Yesterday I was out and about and saw these things for friends who had hired
people to do various jobs.
1. If you are hiring someone to gut and then rebuild a room, if the floor
above has slopes this is the time to fix it. If the person who did the
gutting of room (apt in this case) does not know structural things then
bring someone in who does. Do not skimp on the boards or beams. A couple of
2*6's over a 12 foot span does NOT support a room above it that is 12 *
that has a bathroom. It simply cannot carry that amount of weight. There
are tables to figure this out.
If the middle of the building has a sag going down this means the issue is
in the floor beneath or in the cellar. If its a cellar placing an adjustable
metal crank up jack on a 1 inch concrete cellar floor is not the answer. The
cellar floor will give over time & you will have the sag. A far better
solution is to dig a 4 foot hole and pour concrete and place the new support
on the dried concrete. Most of construction work is quite dangerous so its
better to have someone doing this that knows what they are doing! One does
not want to have the building collapse.
If the walls and ceilings are open install the new wiring now as its going
to be a whole lot more expensive for an electrician to snake wires when the
walls are closed. Place 3 way switches at each end of the large rooms like
kitchens. Install your cable t.v. wire and cat 5 telephone wires. If its a
kitchen place enough circuits on the countertop. And use double and triple
ganged boxes so you can have more outlets in the finished product. One
outlet on a long countertop is certainly not enough.
Change the windows while the walls are open. Or at least measure and order
them and frame for the new ones before closing the walls.
Do not allow the insulation to be in stalled or walls to be closed with
sheet rock until someone who knows structural, electrical & plumbing has
looked. It could save you tons of money - or your family's life.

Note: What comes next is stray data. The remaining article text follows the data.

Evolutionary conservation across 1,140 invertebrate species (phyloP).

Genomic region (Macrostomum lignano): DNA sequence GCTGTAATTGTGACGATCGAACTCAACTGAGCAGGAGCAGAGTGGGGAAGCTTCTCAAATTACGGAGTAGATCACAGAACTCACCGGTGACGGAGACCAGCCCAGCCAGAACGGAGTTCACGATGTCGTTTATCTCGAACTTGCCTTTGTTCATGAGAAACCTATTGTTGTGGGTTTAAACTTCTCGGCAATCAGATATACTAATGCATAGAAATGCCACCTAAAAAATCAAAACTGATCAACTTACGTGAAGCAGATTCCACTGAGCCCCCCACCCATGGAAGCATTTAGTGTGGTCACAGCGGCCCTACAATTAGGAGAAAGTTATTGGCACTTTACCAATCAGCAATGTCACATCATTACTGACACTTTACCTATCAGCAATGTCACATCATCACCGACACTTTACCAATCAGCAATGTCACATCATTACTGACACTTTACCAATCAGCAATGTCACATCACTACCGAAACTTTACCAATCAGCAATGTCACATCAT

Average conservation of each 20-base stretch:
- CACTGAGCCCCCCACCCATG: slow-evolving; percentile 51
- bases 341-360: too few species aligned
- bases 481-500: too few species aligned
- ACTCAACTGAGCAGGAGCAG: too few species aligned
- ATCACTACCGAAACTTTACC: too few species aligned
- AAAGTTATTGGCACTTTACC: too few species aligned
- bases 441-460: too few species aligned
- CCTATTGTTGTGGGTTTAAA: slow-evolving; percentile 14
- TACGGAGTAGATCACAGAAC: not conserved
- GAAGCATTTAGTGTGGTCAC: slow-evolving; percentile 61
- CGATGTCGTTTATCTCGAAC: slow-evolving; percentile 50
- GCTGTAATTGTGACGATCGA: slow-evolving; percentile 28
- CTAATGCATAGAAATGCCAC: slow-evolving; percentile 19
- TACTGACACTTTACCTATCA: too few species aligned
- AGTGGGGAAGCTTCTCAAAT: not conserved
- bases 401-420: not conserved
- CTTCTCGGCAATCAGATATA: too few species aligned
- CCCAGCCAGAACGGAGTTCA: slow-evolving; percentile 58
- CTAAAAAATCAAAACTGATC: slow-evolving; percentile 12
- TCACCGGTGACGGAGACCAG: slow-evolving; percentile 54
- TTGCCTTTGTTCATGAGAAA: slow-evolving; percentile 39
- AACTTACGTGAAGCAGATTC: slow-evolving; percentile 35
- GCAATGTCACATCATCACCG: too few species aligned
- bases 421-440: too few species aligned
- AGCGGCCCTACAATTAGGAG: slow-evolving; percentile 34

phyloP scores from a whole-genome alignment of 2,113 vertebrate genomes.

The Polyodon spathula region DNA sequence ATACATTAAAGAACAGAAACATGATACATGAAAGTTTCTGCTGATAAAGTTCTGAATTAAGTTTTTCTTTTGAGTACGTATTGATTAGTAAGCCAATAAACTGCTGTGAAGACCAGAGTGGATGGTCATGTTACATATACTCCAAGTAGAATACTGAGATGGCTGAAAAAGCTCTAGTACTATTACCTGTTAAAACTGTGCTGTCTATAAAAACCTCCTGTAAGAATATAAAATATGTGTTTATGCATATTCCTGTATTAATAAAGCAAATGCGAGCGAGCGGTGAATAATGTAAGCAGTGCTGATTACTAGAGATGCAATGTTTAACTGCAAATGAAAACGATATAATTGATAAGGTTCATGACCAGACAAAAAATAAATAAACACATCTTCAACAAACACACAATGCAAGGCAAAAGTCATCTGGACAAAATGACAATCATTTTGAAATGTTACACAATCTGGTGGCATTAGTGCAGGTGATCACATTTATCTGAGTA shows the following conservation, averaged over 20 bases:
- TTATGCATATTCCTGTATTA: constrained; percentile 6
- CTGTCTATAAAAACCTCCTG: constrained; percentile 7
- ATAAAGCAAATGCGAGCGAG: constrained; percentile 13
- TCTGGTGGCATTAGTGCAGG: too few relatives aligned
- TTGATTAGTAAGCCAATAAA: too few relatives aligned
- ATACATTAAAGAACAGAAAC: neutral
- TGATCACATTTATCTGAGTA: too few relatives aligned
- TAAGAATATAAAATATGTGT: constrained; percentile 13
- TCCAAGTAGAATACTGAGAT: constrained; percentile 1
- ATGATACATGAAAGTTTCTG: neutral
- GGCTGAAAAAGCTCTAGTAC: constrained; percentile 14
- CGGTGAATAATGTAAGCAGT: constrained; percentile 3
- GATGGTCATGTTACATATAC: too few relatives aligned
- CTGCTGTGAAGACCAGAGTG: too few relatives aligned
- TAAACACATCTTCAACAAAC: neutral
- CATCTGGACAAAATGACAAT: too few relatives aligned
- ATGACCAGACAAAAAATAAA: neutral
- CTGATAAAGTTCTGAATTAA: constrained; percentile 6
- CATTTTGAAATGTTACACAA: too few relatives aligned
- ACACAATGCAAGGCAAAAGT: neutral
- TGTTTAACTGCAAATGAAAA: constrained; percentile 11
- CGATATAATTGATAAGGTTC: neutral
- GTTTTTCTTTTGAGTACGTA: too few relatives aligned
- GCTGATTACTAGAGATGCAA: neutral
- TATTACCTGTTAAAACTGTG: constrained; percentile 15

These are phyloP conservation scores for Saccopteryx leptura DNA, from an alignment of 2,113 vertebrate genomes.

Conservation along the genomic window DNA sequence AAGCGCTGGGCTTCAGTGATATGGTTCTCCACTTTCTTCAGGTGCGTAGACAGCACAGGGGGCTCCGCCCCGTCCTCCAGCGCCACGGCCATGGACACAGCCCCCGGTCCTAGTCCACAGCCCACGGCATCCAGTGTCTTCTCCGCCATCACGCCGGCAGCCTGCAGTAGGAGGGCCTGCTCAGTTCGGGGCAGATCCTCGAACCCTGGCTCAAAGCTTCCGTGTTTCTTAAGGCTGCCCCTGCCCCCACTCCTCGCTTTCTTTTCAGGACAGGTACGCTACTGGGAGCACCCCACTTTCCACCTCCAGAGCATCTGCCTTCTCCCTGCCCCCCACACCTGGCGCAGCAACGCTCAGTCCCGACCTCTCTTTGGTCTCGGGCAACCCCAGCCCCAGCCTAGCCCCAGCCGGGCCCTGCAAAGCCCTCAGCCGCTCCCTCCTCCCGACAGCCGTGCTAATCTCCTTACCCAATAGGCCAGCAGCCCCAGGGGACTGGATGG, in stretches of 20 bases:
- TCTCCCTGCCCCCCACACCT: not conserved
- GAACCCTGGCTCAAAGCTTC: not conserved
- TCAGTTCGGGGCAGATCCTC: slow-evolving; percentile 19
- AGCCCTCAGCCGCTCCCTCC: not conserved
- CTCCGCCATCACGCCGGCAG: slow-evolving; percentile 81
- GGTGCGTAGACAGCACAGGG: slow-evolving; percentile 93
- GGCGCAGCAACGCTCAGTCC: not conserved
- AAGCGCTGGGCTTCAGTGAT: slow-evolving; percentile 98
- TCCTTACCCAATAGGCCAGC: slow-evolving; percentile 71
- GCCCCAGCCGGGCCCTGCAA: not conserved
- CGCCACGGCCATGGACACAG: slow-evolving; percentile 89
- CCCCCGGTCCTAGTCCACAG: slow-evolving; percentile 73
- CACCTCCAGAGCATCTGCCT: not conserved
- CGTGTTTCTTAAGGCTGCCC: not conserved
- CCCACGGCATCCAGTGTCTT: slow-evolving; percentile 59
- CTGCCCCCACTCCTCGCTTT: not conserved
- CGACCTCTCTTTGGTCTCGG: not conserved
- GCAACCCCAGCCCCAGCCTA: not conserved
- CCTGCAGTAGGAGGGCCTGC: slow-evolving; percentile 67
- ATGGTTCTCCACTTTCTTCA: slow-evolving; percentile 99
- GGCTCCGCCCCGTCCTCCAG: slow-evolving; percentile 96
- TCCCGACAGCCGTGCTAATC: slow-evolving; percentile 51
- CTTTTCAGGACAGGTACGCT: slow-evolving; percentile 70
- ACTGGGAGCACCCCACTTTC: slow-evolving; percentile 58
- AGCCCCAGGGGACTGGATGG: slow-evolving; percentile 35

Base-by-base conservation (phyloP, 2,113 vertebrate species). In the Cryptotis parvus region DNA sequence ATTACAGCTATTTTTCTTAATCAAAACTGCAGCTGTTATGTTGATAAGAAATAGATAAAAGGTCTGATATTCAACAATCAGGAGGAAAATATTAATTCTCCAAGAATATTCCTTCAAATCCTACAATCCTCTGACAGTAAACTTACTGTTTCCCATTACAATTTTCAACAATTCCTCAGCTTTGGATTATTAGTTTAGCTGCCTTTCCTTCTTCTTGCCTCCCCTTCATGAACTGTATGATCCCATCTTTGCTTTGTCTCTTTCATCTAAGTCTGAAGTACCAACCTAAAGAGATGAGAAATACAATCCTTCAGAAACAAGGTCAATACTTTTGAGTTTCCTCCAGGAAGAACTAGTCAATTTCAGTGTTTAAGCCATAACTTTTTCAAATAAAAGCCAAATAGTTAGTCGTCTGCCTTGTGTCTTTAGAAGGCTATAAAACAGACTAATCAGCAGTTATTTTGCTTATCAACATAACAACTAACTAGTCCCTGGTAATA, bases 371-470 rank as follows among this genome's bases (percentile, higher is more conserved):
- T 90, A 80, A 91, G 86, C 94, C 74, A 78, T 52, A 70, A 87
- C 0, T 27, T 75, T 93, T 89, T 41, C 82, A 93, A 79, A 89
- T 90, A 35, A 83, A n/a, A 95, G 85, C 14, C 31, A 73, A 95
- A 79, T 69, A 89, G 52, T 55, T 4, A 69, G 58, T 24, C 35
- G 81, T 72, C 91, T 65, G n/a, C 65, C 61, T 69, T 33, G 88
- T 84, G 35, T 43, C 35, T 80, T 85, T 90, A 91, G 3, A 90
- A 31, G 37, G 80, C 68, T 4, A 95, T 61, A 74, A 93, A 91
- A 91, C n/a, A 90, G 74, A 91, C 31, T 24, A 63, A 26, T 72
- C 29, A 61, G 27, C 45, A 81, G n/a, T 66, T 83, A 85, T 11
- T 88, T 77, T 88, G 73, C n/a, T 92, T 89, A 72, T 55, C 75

2. If you are doing an outside deck and set of stairs. Here in the northeast
the supports should be down 4 feet and be filled sonno tubes. Its best to
have them come a foot above ground. We like to install the bolts in the
drying concrete and then a metal bracket that is about an inch high. This
allows air to flow underneath the wood that will sit on top of concrete.
This way the wood will last longer as its less likely to rot out.
If you are going to have steps running from the new deck down the rule here
is 7 inches max height between risers. If its 8 inches there is no inspector
that I know of that is going to sign off on that. So before the "reasonably
priced contractor" is fully paid make sure that the steps and rails are code
compliant. It could be on your dime to tear it all out and do it right at
some later date.
Most deck collapses occur away from the house. Many are caused be not having
them secured properly to the house.
If you are going to use a different kind of man made wood beware that some
of the hardware fasteners are rotting out 4 times faster than normal with
p.t. or pine lumber. You might want to make it so there is some sort of
access to change that hardware when someone figures out the correct metal
for the type of wood you are using.
My rule is no work for family or friends. I do not have the health anyway. I
really do not like to criticise other people's work BUT when things are as
bad as above its a safety issue for many years to come. In number 1 above I
would have leveled the entire building and gone prefab but the homeowner
said that they are "too far along". Oh they might be in 20k BUT I could see
a whole lot more being spent and the end product sloped, slanted, and
unsafe. Some people ask for advise but they just won't listen.
Now being curious - how do the rest of you contractors handle it when a good
friend's wife asks you if it a "good job" that they had done??? I am not
talking about if a molding is not square or a tiny slope in a floor.